Vital Signs – Performance Accountability.  Every medical professional and patient knows that vital signs are the starting point for diagnosis and the definition of a healthy patient.  Height, weight, age, heart rate, blood pressure, temperature, breath sounds, pulse oxygen, pupil conditions, muscle response, and other metrics provide an immediate status report on the patient.  Over years of practice, the medical profession has refined these metrics, along with standards of health and fitness, to quickly assess patient needs and establish health and fitness goals.

The vital signs for California’s water and natural resources are now guided by the integrated public policy goals of meeting the needs of the economy, the environment, and social equity simultaneously.  In the Sacramento-San Joaquin Delta, these goals are defined as achievement of the Two Co-Equal Goals of water supply reliability and ecosystem restoration while protecting and enhancing the Delta as an evolving place.  Yet the California Water Action Plan and the recently adopted Delta Plan do little to define the vital signs for a healthy California.  Without vital signs, the State of California, water managers, and the public cannot diagnose the illness, identify treatments, and, most importantly, measure if the patient is getting healthier.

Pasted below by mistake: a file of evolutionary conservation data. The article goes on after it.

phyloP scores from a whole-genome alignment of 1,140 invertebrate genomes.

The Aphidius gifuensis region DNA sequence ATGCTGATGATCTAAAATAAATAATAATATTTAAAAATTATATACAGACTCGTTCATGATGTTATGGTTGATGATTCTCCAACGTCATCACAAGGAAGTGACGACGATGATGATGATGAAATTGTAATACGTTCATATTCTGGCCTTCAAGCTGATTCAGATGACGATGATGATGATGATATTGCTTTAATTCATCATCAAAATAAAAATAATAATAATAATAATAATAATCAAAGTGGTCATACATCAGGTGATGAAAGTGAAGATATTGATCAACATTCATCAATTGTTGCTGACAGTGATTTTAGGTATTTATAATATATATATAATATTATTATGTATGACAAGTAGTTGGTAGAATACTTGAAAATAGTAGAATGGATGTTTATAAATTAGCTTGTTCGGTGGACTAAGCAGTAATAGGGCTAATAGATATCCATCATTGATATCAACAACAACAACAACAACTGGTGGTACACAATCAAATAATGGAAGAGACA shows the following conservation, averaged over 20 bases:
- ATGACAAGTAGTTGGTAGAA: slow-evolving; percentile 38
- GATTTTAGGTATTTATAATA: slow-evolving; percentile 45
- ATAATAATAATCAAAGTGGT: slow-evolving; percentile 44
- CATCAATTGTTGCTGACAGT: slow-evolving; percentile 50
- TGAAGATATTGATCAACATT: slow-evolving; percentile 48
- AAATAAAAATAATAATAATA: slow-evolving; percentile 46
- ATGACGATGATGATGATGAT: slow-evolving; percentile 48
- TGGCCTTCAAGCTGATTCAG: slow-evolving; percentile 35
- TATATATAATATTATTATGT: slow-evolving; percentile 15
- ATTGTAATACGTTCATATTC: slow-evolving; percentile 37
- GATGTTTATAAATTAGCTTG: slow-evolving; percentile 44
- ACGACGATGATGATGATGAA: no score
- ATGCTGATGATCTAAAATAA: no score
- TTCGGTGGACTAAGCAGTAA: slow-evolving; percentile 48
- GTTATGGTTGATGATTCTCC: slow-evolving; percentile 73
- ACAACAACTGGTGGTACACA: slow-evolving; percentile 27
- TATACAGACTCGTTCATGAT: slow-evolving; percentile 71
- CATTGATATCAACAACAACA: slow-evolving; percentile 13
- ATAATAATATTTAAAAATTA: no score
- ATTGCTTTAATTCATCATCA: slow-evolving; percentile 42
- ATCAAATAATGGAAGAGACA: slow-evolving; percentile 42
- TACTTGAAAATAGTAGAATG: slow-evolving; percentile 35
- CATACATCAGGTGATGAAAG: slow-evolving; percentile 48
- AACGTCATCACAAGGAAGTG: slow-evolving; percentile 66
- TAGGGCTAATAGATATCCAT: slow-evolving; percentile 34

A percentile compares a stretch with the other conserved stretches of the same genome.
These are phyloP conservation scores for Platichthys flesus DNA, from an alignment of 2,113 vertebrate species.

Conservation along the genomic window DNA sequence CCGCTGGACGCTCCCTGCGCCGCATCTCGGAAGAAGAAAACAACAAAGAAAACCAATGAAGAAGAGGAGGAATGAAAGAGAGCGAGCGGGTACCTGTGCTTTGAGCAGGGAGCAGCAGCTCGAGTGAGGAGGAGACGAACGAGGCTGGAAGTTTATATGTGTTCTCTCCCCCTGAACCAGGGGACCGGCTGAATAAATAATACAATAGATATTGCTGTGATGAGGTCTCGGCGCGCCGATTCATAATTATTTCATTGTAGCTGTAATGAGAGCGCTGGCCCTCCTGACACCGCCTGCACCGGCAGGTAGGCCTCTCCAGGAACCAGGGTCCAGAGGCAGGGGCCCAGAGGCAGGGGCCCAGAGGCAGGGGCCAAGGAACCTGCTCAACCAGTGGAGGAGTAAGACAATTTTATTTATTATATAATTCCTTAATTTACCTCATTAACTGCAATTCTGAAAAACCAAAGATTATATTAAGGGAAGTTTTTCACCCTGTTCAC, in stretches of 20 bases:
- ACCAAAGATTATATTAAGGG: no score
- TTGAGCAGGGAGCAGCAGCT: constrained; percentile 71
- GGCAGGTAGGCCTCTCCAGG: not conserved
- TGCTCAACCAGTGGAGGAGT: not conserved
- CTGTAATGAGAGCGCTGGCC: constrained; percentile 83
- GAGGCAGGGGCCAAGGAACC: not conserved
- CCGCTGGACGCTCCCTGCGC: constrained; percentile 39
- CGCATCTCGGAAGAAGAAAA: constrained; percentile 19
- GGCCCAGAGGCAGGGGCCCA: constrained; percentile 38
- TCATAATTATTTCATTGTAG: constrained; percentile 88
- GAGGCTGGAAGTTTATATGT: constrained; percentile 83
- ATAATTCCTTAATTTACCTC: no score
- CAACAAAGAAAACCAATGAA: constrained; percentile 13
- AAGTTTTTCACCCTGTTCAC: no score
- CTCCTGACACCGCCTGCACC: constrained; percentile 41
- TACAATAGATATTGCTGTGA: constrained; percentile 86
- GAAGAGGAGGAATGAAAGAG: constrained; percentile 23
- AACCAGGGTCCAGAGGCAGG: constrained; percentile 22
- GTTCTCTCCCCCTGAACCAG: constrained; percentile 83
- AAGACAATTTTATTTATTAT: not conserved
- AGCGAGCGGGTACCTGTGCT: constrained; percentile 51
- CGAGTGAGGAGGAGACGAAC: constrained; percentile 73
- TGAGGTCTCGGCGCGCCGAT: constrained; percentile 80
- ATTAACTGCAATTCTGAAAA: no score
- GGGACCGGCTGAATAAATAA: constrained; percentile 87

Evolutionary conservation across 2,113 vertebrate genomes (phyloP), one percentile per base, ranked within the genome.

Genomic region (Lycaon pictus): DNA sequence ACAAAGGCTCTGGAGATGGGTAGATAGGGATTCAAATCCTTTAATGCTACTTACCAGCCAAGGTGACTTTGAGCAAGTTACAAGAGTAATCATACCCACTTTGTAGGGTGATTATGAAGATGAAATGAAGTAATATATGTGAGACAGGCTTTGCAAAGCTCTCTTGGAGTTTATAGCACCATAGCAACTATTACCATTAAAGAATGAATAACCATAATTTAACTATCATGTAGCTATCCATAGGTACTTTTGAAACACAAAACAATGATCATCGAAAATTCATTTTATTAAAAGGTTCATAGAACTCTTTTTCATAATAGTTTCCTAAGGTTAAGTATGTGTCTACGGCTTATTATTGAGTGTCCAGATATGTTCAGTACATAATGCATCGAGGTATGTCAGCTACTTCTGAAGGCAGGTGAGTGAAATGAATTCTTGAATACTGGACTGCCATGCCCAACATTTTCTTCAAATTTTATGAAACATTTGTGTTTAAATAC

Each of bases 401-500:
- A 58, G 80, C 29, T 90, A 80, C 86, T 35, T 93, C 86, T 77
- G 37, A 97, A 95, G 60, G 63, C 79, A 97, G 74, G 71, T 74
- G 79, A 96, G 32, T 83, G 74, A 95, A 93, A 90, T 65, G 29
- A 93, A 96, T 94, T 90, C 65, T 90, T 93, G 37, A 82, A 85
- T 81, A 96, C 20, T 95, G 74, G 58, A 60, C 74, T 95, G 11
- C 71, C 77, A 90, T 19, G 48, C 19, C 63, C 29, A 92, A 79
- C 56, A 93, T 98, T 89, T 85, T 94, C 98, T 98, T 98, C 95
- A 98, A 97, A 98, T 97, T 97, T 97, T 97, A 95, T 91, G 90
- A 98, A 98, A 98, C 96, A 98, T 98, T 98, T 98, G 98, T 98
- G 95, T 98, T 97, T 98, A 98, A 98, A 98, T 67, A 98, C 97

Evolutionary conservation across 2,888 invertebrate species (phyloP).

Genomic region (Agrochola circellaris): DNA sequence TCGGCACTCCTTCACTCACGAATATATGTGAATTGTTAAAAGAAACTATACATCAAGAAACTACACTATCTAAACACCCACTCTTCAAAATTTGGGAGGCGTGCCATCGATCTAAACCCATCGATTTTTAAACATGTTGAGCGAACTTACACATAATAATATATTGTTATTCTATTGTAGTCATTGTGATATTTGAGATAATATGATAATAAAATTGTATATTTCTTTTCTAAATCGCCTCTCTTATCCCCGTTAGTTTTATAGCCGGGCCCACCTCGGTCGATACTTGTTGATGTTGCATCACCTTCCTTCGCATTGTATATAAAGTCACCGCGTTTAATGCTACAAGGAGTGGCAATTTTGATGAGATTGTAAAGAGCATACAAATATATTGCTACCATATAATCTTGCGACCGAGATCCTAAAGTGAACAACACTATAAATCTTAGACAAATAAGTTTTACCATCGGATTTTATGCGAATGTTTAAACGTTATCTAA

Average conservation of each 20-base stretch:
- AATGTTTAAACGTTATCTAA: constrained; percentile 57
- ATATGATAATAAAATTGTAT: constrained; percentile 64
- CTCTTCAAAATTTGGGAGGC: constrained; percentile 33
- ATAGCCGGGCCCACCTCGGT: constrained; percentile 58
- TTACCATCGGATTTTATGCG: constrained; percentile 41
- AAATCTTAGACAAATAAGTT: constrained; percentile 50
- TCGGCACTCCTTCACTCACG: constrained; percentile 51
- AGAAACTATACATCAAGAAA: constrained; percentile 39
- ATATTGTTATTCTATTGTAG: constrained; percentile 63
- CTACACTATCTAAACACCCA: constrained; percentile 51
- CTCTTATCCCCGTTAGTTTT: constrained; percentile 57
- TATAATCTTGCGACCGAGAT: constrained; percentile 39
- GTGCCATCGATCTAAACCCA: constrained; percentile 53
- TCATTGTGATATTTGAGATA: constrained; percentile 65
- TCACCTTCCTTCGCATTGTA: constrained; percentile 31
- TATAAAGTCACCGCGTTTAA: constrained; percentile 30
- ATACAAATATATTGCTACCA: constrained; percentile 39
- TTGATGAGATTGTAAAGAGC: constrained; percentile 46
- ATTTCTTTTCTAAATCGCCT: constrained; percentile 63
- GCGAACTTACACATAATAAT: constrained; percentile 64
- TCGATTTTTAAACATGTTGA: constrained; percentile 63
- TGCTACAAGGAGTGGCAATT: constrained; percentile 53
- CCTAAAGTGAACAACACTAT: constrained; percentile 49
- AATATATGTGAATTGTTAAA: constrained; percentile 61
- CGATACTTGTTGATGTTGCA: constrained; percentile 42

The 2008 Delta Vision Strategic Plan identified measurable performance metrics for each of the 22 strategies to address California’s water and ecosystem challenges.  The 2013 Delta Vision Report Card recommended seven policy-level vital signs to diagnose conditions and guide progress.